I've written a great deal about how this historic election season has led to a number of political firsts, but I've never seen it expressed quite this way: in a recent column for Newsweek, Martin Linsky wrote, "This campaign will always be remembered for the emergence of the first serious woman candidate for president: Barack Obama." It's a loaded statement that got me thinking beyond Linsky's particular charge to a larger summation: that this political moment has by and large been the result of feminism.
Everyone knows that Clinton's rise -- from her law degree at Yale to her Senate seat -- would not have been possible without the groundwork laid by feminists. March is Women's History Month, and as we acknowledge her historic ascent, it does us good to remember the years of struggle that launched it: the suffrage movement of the early 20th century, the demands for equal pay and equal rights (sans amendment) of the second stage, and the spirited work of the third wave to ensure that the 21st century will be the time for parity. Indeed, the possibility we now have for a woman to command the highest office in our country rests on the labors of the women and supportive men that have come before, and on those who continue to toil for gender justice.
Yet Linsky's comment begs us to probe further -- for what is rarely acknowledged is what feminism has done for men. How else could we arrive at such a moment when the male democratic frontrunner for the presidency is likened to a woman -- and is celebrated for it? Feminism has not only made inroads for women into the worlds of business and politics; it has challenged long-standing assumptions regarding masculinity, significantly expanding the box in which men and boys experience and display their maleness.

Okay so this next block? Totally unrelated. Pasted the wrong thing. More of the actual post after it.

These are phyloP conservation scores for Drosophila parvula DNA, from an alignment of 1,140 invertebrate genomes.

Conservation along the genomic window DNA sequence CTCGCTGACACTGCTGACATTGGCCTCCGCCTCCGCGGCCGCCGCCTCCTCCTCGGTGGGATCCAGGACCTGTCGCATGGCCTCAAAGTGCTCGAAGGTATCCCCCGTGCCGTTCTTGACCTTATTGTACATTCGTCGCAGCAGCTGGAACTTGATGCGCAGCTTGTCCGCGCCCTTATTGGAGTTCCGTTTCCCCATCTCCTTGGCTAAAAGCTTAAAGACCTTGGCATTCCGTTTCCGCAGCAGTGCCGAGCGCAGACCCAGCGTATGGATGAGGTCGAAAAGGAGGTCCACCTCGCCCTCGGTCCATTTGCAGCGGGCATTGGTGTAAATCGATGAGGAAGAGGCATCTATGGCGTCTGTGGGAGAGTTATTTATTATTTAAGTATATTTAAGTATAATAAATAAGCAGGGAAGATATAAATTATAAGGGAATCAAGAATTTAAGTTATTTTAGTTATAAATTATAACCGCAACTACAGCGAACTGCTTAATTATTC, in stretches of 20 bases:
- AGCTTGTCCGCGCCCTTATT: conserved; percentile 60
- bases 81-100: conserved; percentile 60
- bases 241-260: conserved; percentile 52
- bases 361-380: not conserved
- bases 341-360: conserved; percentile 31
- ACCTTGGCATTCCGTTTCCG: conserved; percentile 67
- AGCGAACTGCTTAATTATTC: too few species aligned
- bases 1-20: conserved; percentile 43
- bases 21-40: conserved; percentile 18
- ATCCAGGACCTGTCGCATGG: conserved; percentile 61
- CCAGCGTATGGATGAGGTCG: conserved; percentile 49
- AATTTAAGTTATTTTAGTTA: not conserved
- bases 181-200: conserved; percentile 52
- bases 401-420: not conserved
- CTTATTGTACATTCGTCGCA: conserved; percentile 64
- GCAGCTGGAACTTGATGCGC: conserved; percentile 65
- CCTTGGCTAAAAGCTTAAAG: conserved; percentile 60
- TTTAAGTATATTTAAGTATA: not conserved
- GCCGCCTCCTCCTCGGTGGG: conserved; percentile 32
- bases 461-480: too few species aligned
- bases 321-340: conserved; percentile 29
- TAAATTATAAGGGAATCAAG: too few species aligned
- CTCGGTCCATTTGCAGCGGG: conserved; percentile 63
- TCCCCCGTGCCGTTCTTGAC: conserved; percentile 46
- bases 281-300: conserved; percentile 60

More and more men are taking an active part in the raising of their children -- and loving it -- thanks to both the policy shifts and cultural shifts brought by feminism. Workplaces are more family-friendly, gender roles are more flexible, and even the most masculine of institutions -- the armed forces -- boasts beneficial changes because women have entered the ranks. These transformations are palpable and positive, and have led me to wish for a major ad campaign spanning television screens, radio waves, and the sides of buses nationwide depicting how greatly men have benefited from the women's movement. Its caveat would read: "This Opportunity Has Been Brought to You by Feminism."
Of course, these changes have been very good for Senator Obama. Feminism has made it possible for him to do what Clinton, and many other women leaders, feel that they can't: actually own those leadership traits that are seen as feminine (a claim which brain research has shown to exist). Feminism has made it possible for men to be more inclusive -- soft even -- without being diminished. On the contrary, men who add these traits to their manly ways are in great demand, from your house to the White House.
Our country certainly needs to incorporate feminine styles of leadership -- cowboy diplomacy has left us in quite the dire domestic and global state -- and so I applaud our nation's approval of Obama's feminine approach. Yet this endorsement is a product of hard-fought feminist fights, many of which are far from won. And so as we honor this new era that we find ourselves in, and as we celebrate Women's History Month, I hope that the disparate and unfair situation in which women leaders often find themselves in is acknowledged and rejected as well. I hope Obama's rise is accompanied by a new movement on the part of male leaders to ameliorate their leadership -- and that we can learn, as a nation, to truly accept women leading alongside them.
Originally published at The Huffington Post.
Marie C. Wilson is president of The White House Project (www.thewhitehouseproject.org) and author of Closing the Leadership Gap: Add Women, Change Everything (Penguin, 2008).
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